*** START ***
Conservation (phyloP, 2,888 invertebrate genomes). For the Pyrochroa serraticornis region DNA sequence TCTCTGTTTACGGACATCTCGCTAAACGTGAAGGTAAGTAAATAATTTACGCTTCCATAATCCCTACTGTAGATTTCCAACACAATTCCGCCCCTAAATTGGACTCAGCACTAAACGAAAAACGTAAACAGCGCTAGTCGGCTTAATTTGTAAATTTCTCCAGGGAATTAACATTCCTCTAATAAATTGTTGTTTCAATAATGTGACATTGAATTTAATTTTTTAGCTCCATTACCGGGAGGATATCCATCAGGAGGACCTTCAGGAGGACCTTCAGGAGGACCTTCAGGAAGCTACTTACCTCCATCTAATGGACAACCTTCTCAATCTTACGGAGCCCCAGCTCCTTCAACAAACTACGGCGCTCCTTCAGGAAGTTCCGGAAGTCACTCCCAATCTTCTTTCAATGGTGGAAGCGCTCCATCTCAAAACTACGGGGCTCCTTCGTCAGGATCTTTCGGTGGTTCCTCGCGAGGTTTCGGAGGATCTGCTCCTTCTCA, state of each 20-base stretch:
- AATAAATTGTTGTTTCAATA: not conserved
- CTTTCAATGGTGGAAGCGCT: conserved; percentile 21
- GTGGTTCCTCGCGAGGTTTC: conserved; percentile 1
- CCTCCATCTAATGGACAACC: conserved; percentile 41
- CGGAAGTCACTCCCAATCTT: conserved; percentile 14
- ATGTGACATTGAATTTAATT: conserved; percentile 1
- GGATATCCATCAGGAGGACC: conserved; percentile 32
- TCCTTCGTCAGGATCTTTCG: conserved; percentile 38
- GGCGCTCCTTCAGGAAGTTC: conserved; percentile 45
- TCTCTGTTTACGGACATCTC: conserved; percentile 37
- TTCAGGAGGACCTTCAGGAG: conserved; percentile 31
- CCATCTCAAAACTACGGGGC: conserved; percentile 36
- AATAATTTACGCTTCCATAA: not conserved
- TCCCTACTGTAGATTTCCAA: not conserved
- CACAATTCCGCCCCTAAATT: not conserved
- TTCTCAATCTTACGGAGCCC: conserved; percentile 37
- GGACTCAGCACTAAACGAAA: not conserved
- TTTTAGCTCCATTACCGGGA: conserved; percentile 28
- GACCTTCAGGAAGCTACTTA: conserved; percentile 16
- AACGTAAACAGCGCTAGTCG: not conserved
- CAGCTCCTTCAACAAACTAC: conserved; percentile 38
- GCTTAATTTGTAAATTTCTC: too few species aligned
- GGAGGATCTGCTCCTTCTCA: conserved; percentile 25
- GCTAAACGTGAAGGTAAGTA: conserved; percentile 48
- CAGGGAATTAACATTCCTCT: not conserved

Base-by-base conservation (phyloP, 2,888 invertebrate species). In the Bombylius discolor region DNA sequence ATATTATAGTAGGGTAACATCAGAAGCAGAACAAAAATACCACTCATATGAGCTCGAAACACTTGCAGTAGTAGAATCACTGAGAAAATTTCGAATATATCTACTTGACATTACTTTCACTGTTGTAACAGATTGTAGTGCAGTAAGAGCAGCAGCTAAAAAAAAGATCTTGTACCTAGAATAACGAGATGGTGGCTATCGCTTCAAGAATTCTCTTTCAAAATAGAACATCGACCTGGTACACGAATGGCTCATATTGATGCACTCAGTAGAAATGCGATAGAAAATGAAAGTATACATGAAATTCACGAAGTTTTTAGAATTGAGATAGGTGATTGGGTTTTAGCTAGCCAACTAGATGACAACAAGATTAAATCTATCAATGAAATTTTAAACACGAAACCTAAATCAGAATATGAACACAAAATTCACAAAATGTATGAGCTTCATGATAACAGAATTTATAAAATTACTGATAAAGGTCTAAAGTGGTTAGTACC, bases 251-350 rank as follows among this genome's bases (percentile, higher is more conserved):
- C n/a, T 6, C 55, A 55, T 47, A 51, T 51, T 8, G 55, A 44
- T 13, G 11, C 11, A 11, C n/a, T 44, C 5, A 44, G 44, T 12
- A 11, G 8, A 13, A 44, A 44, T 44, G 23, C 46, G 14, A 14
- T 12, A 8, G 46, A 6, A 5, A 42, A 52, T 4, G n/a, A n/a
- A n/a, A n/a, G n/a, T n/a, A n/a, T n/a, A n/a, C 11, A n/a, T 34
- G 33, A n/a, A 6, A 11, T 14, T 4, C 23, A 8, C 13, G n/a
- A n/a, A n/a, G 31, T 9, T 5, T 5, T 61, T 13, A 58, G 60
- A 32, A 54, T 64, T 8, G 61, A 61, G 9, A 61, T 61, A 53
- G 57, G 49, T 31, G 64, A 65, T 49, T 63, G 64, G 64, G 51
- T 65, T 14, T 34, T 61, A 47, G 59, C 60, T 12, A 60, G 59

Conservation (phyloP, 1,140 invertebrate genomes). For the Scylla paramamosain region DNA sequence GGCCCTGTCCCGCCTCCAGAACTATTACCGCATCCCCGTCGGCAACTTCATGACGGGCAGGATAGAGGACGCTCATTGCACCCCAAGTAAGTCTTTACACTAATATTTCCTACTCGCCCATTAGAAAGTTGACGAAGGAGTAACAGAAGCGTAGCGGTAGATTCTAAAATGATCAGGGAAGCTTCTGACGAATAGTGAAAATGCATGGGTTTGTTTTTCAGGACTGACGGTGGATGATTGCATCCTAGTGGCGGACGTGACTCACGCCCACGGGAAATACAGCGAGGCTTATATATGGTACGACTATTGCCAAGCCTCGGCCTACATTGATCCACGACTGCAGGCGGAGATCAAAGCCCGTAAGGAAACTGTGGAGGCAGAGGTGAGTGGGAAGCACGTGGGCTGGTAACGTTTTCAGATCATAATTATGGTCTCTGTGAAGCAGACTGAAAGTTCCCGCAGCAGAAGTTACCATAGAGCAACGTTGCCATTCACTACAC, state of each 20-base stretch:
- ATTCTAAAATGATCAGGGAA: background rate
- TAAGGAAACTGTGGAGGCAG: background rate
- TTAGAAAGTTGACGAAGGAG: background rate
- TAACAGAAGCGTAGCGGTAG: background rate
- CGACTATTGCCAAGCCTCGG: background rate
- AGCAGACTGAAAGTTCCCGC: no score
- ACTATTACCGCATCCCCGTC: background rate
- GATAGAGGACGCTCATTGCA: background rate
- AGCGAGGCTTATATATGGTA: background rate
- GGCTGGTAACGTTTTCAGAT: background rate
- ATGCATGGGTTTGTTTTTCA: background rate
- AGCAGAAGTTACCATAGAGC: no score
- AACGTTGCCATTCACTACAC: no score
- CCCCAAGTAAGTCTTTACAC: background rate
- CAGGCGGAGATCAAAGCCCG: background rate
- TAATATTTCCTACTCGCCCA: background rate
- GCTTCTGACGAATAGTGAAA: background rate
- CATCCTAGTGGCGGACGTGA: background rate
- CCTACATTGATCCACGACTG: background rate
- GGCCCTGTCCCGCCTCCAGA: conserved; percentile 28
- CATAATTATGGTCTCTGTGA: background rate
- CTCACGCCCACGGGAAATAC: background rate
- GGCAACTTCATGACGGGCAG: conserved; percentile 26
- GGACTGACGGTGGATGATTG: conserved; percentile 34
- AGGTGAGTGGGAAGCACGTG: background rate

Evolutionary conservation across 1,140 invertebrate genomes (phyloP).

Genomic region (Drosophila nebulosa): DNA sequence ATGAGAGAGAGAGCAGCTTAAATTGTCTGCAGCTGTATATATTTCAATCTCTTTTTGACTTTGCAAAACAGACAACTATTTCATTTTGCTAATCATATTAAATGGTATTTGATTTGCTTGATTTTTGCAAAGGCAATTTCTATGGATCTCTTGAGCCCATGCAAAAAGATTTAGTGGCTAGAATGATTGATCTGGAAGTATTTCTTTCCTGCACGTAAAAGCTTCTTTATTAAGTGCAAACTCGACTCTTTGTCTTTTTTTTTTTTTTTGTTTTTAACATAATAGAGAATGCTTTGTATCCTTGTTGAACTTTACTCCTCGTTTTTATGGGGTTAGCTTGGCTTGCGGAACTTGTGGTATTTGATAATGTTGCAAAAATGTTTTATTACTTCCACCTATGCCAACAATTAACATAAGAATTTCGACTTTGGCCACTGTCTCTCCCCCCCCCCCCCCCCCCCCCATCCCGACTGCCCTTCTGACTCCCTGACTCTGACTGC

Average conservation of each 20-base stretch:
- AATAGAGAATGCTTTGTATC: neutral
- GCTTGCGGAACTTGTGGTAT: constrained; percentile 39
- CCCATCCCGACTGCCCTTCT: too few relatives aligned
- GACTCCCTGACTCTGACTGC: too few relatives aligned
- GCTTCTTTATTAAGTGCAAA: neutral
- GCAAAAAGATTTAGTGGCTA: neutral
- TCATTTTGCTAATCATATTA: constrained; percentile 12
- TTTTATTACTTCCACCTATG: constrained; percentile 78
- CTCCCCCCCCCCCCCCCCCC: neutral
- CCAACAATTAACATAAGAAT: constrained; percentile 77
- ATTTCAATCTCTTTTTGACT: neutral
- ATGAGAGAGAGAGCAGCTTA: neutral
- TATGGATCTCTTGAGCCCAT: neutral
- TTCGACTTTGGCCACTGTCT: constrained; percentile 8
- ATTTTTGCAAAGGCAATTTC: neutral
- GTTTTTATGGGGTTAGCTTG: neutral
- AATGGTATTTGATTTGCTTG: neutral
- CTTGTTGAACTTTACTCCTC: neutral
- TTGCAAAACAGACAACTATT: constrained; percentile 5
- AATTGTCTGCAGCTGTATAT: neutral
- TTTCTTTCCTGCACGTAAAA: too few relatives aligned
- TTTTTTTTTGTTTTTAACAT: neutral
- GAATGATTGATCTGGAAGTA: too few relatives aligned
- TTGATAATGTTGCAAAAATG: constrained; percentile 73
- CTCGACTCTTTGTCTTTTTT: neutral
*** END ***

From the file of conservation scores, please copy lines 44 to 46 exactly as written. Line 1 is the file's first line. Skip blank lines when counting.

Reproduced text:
- AGCAGACTGAAAGTTCCCGC: no score
- ACTATTACCGCATCCCCGTC: background rate
- GATAGAGGACGCTCATTGCA: background rate